The cancellation of the 2016 WRC China Rally means that a major chance to see first-hand some completely different rally cars has been lost to the international world. The national Chinese Rally Championship has for many years been an impressively supported series in terms of variety and exclusivity of cars anywhere, but now the only chance the foreign rally media will get to see these cars first-hand has been when the FIAâ€™s Asia-Pacific Rally Championship goes to China.
This year this meant going faraway to the edge of the Gobi desert, close to Mongolia. This helps explain why many of these cars remain little known outside China. Brian Young of Asia Pacific Sports Media, however, was present at the APRC round at Zhangye and secured this collection of images of seldom-seen cars while he was there.
Chinese national rallying runs to its own rules and classes. The premier class is the S6, which is a surprisingly free formula based on production cars. Their main protagonists are the national FAW-VW team, which run special 2.0-litre turbocharged Golf cars built by Prodrive in Britain. These cars are fitted with old Skoda Fabia WRC engines supplied by Lehmann, and use a lot of Mini WRC components. These cars finished first, fourth and fifth.
Their main rival team is the Subaru Rally team using a latest version Impreza prepared in America by Subaru Rally Team USA, using two cars. One a 2014 version of the American championship Impreza WRX STI 2014, and the other a new modified XV. The biggest team is the Beiqi Saab Rally Team, who run Beijing Automotive Saab D50 cars. These are BAIC Senovas, which are based on old Saab 9-5 cars, but fitted with Mitsubishi R4 drivetrains, Holinger 6-speed sequential transmissions from Australia and Evo X transmission parts. Another local but older model still used in CRC rallying is the SouEast V6 Ling Shi Turbo which, despite its name, was based on a locally made four-cylinder Mitsubishi Lancer Evo X. A team that had been active till the end of 2015 ran a turbocharged version Skoda Fabia S2000, but they have now stopped competition, though two of the delightfully named Shanghai Volkswagen Skoda New Crystal Sharps (new Fabia shape) were entered by the Linky Racing team.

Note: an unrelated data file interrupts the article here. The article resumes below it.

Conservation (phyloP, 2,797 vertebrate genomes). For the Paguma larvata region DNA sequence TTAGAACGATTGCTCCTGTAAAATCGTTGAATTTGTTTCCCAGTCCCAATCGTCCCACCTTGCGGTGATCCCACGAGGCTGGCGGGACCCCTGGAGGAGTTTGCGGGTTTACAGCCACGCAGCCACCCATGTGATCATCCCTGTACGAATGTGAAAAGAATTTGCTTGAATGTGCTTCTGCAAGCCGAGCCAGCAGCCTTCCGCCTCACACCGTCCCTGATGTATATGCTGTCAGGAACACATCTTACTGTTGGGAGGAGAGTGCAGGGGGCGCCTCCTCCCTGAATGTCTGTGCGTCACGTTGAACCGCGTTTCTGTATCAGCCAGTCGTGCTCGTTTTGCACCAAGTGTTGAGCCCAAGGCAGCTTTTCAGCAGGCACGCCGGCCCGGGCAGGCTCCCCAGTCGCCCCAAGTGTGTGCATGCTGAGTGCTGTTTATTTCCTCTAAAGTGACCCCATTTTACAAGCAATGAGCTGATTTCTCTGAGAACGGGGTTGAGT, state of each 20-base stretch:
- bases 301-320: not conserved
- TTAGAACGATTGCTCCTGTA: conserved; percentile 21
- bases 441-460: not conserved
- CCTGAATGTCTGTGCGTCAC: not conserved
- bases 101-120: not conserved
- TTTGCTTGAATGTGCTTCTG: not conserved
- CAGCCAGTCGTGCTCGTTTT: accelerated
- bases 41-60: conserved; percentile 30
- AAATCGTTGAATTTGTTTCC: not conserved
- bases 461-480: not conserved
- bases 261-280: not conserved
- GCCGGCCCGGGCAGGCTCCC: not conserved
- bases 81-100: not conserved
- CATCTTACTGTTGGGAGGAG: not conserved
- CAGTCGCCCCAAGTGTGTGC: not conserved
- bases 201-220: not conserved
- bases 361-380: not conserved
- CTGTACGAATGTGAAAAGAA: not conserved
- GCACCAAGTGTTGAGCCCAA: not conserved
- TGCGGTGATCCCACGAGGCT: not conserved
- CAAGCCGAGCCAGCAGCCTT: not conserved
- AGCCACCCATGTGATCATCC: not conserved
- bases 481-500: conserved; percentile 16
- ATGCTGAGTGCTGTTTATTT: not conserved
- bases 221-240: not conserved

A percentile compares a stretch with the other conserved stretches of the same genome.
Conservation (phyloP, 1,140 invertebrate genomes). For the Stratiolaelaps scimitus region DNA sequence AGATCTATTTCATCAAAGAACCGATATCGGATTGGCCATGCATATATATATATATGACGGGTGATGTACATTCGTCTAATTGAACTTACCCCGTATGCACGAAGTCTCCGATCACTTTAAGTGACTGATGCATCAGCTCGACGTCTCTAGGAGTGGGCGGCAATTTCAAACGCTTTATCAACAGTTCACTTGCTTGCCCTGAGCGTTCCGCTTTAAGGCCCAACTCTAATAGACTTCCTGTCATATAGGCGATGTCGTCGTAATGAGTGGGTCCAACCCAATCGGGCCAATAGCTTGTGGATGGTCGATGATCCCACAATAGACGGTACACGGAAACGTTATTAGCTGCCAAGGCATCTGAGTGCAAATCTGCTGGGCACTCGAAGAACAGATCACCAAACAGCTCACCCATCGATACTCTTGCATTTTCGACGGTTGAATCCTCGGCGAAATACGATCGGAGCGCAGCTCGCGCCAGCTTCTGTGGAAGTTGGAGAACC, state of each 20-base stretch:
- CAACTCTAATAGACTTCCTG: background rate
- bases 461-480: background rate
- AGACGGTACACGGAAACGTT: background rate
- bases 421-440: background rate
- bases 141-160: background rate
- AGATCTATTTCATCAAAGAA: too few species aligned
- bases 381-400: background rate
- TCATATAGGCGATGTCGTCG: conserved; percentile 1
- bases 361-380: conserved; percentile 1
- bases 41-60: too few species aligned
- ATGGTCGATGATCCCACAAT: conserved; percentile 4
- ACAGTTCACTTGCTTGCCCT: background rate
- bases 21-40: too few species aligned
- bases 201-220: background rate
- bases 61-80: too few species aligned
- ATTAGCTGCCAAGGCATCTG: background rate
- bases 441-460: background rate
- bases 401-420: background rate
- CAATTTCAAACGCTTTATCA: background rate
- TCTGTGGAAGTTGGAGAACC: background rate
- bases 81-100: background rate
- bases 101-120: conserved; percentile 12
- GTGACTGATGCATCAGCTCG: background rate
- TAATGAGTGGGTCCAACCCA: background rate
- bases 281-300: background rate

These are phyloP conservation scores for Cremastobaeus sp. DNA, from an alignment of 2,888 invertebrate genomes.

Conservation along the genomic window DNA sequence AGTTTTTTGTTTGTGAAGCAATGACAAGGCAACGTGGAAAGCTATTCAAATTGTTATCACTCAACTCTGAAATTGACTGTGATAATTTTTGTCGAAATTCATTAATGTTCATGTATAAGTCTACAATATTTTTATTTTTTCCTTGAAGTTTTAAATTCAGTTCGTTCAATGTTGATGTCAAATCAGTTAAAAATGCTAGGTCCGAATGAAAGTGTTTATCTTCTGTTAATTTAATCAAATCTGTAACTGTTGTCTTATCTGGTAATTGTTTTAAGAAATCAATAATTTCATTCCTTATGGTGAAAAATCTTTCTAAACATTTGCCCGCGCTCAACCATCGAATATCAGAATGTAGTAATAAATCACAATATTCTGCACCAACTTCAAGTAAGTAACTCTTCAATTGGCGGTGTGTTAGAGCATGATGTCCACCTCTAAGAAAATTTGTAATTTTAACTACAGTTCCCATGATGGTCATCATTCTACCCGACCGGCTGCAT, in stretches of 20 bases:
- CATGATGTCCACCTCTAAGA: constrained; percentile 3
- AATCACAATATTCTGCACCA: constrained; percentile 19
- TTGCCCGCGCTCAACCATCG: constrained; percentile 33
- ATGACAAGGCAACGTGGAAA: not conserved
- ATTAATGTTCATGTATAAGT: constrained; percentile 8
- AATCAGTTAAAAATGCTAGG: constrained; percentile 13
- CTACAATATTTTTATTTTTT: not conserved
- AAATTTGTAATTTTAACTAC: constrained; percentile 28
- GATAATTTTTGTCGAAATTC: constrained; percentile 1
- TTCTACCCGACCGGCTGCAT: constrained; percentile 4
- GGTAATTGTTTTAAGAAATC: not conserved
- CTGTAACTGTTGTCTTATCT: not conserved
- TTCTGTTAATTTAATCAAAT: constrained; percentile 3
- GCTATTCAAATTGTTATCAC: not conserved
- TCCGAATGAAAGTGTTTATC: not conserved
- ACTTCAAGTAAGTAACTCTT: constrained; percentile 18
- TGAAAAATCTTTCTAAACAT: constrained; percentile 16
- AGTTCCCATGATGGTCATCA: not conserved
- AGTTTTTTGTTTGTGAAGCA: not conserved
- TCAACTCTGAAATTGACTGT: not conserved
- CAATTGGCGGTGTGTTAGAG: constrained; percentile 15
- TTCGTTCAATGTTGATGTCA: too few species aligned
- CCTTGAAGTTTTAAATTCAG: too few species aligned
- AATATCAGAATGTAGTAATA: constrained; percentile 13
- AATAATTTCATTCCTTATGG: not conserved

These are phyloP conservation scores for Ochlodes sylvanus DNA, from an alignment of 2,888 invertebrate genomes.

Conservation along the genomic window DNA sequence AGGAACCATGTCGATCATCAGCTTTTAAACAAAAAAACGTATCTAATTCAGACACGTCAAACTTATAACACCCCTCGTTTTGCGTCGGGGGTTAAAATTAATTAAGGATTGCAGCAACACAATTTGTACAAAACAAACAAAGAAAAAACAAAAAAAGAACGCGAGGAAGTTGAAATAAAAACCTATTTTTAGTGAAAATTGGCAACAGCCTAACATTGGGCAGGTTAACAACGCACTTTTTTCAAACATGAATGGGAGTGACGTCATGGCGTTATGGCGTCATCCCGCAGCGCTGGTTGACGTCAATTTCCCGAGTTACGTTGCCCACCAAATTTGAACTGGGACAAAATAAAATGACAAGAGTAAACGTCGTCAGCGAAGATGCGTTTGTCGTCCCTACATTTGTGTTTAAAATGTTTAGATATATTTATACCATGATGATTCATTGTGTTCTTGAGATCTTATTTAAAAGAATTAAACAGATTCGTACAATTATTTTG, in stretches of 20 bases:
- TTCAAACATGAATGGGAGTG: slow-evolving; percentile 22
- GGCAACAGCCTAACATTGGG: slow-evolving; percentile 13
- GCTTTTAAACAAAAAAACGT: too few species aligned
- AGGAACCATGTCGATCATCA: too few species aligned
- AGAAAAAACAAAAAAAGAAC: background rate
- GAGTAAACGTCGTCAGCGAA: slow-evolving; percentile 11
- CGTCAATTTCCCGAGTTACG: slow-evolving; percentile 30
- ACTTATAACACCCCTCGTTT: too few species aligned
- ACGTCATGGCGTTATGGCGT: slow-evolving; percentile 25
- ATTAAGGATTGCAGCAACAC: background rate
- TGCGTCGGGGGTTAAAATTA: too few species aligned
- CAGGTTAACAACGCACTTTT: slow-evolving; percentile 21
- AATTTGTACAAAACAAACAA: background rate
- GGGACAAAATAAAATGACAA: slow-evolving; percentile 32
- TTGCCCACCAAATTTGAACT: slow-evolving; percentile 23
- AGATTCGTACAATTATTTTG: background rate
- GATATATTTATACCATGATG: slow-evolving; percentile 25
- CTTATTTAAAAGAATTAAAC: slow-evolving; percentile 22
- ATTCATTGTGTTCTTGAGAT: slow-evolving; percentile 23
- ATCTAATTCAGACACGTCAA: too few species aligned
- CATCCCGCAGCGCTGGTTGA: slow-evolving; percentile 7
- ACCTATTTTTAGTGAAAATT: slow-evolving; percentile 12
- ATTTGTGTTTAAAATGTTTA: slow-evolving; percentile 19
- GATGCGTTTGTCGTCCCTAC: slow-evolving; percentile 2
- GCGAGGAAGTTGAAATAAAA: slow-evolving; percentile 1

The wide range of cars continues in the supporting classes. The top non-S6 cars in Zhangye were various Subaru and Mitsubishis in familiar Group N or Group R4 specification, while Manfred Stohl runs a team of Citroen DS3 R5 cars, which at Zhangye were run in the FIA APRC category which Stohl won outright. The top S4 cars at the event were two-wheel drive Dongfeng Honda Civics, which took the top three places in their category, while another familiar shape won S3, the Volkswagen Jetta, heading three locally built Volkswagen Golfs.
It was further down in the supporting classes, and especially the popular S2 category that really unfamiliar cars were found. Top car at Zhangye was a JAC Refine S2 which finished first, third and fourth, but the winner was only 15 seconds in front of a new Chang Yi Moving XT. Among the curiosities of the category were a couple of rare small passenger Proton-derived Youngman Lotus L3 cars, which are no longer being produced. The smallest class was S1 in which the winner was a Lifan 520, a model already seen in competition last year in the FIA Codasur championsip events.
Rivals were the familiar shapes of a Changan Suzuki Swift and Volkswagen Polo. Perhaps the most unusual category is the special class for hybrid cars, all of them being BYD Qin cars. These cars require special electrical recharging facilities in parc ferme situations. Zhangye saw nine of these cars were entered, one of them running in the parallel APRC rally. Entry levels for CRC events are impressively high, a total of 121 for the recent Zhangye event in addition to the entries for the APRC event, with numerically a large proportion being cars which are seldom seen outside the country.
The calendar for CRC rallies is as fluid as the regulations to which the cars are prepared. This restricts the opportunities for foreign drivers to compete on these events and score championship points for the teams for which they run, but they are not allowed to score driversâ€™ championship points. Normally, only three or four foreign drivers will be active on each CRC event. British driver David Higgins said that there was a 50/50 chance that a published date for a future event would change at short notice! The locations for qualifying events are far flung and conditions were varied.
The city of Zhangye is three-day driving, each way, from Beijing, with no convenient airline connections. The event was held in very high temperatures, a location which the imaginative Chinese federation proposed to the FIA as being a suitable venue for the recently abandoned WRC event. Winter events have been held at Mohe in the far north of the country in minus 40Â°C, largely run on frozen lakes. Another event has been run out of Jixi, north of Vladivostok and not far from the North Korean border, again as a winter event. Normally the only time foreigners will see these events, and cars, is at the annual APRC event, for many years until this year held at Longyou, north of Shanghai. It really seemed that finally the world of the WRC would have a chance to see these cars compete on a supporting event this year at Huairou but that never happened. These cars are destined to remain secrets from behind the bamboo curtain for another year.